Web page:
I had a quantified-self binge about 2 years ago, and many of those practices have stuck with me. One app I still use encourages me each night to reflect on my day with a mood rating and writing a short note. One of my favourite features of this app is that, attached to my nightly reminder, is a note I left from some time in the past. I only have about a year and half of data, but I’m reminded of so many moments that I’d probably have never otherwise recalled.

I’m reminded of days I spent getting assignments done late at night, and evenings I spent on the town with my friends. I’m reminded of really nice dates eating delicious dinners and seeing mesmerizing movies, and the nights I spent alone eating pineapple and watching Netflix. I’m reminded of days I spent in Toronto, Seattle, abroad and at home. I’m also reminded of days where I ended up feeling pretty crappy, and I get to think about why that was.

Our memories are unfortunately limited, unpredictably plastic, and affected by all sorts of cognitive biases and emotions. When we think back, we are likely to recall events differently, and sometimes memories change over time. The feeling and the colour of a time you spent with a friend is often dependent on the state of your current relationship with that friend. A funny story that happened on a night out gets exaggerated each time the story is retold and refined. A diary with timely entries helps you reflect on events as they happened, in the context they happened, and gives you a fuller picture on the fluctuations of your attitudes, relationships, and feelings.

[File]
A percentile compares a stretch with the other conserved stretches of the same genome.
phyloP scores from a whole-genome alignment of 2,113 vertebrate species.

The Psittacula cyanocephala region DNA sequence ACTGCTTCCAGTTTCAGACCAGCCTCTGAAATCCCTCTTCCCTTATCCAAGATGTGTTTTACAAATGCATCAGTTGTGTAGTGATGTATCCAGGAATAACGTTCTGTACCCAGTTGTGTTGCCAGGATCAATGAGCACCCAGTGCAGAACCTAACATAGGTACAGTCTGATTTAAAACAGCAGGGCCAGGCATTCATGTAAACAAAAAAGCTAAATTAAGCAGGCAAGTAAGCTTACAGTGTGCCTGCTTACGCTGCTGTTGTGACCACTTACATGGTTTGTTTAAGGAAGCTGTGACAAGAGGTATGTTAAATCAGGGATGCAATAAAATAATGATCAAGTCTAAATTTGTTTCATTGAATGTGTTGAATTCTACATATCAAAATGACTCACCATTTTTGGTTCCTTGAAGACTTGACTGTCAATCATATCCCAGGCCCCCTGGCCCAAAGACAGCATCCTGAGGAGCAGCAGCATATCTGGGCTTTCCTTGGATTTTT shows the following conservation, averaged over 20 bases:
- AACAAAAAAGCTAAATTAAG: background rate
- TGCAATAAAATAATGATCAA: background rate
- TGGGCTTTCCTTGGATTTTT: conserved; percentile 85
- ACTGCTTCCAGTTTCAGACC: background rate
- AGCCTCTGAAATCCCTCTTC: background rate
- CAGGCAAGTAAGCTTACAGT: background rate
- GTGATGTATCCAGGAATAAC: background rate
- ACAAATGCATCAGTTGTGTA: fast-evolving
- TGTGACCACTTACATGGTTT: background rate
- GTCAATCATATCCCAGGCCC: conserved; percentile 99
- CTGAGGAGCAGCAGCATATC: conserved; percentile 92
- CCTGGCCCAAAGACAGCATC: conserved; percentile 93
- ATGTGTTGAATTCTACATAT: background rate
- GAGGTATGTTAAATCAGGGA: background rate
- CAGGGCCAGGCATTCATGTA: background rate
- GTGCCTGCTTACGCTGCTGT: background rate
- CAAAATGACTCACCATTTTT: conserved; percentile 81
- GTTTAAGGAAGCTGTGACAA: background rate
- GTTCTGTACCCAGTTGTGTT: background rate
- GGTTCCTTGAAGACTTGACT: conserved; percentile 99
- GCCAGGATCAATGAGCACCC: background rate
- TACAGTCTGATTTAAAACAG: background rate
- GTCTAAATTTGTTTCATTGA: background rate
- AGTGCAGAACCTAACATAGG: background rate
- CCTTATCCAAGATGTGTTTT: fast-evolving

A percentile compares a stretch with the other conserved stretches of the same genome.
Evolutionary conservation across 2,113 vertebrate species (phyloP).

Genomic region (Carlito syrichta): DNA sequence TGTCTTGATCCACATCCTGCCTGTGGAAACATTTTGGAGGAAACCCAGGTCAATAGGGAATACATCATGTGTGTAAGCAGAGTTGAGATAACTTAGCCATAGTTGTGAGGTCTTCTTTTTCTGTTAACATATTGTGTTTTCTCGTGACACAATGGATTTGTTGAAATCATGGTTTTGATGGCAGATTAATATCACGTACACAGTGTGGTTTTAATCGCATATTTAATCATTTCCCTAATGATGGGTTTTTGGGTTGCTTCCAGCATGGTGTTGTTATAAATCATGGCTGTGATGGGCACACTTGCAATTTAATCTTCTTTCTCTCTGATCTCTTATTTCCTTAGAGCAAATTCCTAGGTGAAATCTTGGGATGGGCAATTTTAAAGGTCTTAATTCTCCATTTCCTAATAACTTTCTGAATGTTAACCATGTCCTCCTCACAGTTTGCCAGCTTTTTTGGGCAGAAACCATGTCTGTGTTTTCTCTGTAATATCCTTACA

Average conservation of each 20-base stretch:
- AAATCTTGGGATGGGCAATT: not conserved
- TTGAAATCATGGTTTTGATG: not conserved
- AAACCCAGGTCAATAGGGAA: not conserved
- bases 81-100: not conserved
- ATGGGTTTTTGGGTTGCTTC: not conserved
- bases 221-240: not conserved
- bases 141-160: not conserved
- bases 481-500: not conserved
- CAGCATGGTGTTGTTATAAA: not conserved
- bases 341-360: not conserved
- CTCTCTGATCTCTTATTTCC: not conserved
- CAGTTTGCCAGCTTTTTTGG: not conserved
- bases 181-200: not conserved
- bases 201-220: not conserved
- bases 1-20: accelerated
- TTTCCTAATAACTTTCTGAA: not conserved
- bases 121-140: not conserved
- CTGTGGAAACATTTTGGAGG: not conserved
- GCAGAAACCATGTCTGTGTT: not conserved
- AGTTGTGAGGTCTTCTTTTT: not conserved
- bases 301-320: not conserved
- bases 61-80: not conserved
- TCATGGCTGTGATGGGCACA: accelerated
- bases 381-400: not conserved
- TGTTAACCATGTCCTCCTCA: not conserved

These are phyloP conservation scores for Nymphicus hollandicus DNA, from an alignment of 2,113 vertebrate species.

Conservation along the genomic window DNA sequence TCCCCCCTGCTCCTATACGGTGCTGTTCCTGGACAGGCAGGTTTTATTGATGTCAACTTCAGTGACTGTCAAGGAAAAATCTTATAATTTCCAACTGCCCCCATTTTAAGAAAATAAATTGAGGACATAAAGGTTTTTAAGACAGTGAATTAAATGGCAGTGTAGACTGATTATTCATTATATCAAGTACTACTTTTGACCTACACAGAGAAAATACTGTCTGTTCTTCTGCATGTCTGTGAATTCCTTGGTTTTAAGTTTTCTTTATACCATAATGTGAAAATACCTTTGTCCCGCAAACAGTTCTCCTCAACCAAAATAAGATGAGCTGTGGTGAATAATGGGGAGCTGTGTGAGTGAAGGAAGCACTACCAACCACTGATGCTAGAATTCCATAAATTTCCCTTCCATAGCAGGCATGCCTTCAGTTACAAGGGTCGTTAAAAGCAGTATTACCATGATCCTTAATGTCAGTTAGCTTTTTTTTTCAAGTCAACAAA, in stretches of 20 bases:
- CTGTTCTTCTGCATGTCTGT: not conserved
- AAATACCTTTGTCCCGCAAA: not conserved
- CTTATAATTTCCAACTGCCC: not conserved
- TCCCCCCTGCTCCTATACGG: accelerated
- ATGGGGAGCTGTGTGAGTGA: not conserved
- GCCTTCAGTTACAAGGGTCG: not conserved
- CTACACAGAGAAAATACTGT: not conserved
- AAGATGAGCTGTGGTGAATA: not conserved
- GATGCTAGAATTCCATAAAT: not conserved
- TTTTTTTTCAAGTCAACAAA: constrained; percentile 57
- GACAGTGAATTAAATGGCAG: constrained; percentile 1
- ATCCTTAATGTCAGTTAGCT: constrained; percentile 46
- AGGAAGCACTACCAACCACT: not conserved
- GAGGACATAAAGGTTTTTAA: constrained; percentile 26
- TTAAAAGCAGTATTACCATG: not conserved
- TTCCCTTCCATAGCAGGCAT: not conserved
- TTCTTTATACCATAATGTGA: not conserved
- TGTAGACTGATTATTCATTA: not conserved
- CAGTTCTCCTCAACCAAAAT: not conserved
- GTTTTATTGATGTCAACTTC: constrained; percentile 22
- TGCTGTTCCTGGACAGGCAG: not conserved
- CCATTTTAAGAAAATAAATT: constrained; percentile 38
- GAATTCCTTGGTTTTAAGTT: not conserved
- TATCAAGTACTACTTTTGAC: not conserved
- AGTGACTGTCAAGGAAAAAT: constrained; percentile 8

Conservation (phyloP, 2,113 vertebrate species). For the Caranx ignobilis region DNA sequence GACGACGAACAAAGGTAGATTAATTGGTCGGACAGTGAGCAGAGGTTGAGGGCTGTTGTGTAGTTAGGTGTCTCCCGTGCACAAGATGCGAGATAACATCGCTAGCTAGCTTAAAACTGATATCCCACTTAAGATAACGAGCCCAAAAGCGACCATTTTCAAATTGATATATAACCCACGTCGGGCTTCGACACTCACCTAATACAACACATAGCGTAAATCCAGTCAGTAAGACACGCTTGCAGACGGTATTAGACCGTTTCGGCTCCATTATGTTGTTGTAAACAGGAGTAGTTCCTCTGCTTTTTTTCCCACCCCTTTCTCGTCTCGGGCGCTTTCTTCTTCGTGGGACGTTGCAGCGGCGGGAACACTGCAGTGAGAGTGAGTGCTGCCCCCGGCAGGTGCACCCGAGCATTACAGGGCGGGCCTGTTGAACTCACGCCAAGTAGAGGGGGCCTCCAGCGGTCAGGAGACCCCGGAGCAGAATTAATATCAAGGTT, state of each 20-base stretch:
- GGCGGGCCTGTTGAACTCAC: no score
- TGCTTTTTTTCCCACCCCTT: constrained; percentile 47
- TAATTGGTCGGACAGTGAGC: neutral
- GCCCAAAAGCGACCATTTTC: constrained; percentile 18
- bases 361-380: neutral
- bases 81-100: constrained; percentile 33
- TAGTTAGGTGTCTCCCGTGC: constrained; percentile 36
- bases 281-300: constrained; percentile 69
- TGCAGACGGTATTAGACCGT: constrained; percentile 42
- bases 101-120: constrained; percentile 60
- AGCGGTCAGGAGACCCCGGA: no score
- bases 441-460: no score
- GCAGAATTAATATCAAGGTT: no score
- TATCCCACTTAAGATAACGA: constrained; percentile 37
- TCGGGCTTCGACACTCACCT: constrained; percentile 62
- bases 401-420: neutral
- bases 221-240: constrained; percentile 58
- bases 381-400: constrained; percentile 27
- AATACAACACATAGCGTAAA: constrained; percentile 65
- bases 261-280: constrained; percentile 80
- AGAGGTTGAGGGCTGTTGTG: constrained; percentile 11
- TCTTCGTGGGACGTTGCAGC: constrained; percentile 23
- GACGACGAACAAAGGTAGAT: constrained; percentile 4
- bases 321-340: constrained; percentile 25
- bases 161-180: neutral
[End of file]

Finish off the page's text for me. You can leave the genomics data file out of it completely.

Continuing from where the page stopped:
When you look back in a diary, you realize the variety of experiences you go through. We might never fully understand how enormous of a variety that is, because we so often think about our immediate situation, but it gives incredible perspective on how amazing each individual life can be. To think that everyone you pass in a crowded street, or everyone sitting silent on a city bus, has such magnitude of experience and personal depth. And that experience grows at least linearly for each year you’re alive.

This leads me to think about the over 100 people killed in Paris last night. Their families and friends are suffering a great loss. There are thousands of people whose lives were likely uniquely touched in some way, however small, by the victims of those attacks. Our world now lacks the richness of combined thousands of years of beautiful human experience.

I think sometimes our present bias causes us to ignore how vast human life really is, and it’s important to reflect on that when attacks are made on it. I think understanding the richness of life is an important key to peace and humanity.